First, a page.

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Publication numberUS6972805 B2
Publication typeGrant
Application numberUS 09/793,034
Publication dateDec 6, 2005
Filing dateFeb 26, 2001
Priority dateFeb 29, 2000
Fee statusLapsed
Also published asCN1199437C, CN1316852A, EP1130900A1, US20010030712
Publication number09793034, 793034, US 6972805 B2, US 6972805B2, US-B2-6972805, US6972805 B2, US6972805B2
InventorsPhilippe Vilard, Marnik Bogaert
Original AssigneeKoninklijke Philips Electronics N.V.
Export CitationBiBTeX, EndNote, RefMan
External Links: USPTO, USPTO Assignment, Espacenet
Display of a video signal by means of a line scan
US 6972805 B2
Abstract
An apparatus displays a video signal (VID) by means of a scan (SCAN). The apparatus may be, for example, a television set. The apparatus comprises a device (SCAVEM) for modulating the scanning rate (Vscan) as a function of the derivative (DLUM) of a luminance signal (LUM) extracted from the video signal (VID). This enables the subjective display quality to be improved. The apparatus has the following characteristic feature in order to obtain an even better quality, notably when the apparatus is used for displaying video signals of different types. The derivative (DLUM) of the luminance signal, as a function of which the scanning rate (Vscan) is modulated, is obtained by means of a difterentiator circuit (DIFF) having a controllable frequency response (CFR).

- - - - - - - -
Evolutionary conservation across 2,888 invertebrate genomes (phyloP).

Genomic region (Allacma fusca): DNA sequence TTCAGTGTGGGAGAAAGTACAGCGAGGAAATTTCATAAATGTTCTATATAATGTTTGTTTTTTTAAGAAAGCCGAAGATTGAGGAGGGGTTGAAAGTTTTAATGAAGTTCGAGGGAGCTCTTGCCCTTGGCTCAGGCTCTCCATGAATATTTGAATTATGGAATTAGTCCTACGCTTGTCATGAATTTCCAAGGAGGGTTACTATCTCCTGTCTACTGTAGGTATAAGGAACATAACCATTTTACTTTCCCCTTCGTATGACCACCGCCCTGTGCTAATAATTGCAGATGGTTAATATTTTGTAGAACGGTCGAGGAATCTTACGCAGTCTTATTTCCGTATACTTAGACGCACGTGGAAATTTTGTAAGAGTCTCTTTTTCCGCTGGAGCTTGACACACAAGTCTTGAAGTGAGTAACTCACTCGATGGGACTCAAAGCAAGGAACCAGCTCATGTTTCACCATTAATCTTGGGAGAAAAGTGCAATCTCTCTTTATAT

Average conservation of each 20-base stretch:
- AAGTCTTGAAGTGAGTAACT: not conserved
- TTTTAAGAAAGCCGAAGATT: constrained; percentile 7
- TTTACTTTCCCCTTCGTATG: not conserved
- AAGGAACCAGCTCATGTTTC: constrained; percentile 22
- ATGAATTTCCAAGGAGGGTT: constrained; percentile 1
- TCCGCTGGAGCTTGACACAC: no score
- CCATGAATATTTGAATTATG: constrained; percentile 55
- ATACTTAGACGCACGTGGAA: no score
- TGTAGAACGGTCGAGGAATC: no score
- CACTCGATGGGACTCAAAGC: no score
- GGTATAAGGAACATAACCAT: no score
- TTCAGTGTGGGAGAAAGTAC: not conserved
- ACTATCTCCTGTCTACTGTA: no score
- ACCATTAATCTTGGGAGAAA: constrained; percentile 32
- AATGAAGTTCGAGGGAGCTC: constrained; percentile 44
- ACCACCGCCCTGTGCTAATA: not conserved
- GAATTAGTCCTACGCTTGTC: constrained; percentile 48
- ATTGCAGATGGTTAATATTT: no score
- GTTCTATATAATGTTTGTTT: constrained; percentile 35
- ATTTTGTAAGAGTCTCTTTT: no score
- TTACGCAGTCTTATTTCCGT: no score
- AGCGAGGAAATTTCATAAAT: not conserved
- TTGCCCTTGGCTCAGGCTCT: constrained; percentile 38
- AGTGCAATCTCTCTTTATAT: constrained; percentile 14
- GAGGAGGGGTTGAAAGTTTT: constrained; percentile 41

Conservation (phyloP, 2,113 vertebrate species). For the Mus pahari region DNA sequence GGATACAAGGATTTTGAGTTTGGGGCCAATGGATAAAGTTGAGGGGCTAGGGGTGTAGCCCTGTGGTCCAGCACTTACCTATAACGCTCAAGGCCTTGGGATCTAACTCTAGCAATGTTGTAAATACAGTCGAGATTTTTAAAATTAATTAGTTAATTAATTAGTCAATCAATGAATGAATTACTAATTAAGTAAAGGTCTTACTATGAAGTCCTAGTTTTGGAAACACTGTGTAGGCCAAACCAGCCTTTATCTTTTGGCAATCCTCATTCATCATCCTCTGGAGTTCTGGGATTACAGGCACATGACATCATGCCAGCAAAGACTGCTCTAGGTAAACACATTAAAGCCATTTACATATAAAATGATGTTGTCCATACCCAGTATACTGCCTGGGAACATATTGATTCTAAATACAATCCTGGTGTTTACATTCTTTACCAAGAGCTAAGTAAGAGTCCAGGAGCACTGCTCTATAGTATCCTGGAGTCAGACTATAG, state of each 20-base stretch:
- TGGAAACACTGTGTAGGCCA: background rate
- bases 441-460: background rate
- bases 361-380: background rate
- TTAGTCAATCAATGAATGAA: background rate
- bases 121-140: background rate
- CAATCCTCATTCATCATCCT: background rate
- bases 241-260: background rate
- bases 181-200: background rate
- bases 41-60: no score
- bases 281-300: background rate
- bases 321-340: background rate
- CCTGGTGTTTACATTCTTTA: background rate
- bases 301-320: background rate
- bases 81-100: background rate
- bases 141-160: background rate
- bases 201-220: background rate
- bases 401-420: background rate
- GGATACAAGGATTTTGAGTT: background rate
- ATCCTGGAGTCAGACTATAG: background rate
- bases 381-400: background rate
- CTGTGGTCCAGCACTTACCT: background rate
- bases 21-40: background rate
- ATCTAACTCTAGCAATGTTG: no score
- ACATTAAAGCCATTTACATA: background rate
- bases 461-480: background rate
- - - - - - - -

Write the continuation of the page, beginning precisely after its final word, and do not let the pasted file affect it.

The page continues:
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Claims(20)
1. A modulating device for modulating a scanning rate of a scan device operable to display a video signal, the device comprising:
an input operable to extract a luminance signal from the video signal; and
a differentiator circuit operable to receive the luminance signal from the input, wherein the differentiator circuit has a controllable frequency response operable to obtain a derivative of the luminance signal, wherein the differentiator circuit is further operable to adjust the controllable frequency response to approximate a cut-off frequency of the luminance signal.
2. The modulating device of claim 1, wherein the input includes means for combining at least two color components of the video signal.
3. The modulating device of claim 1, further comprising: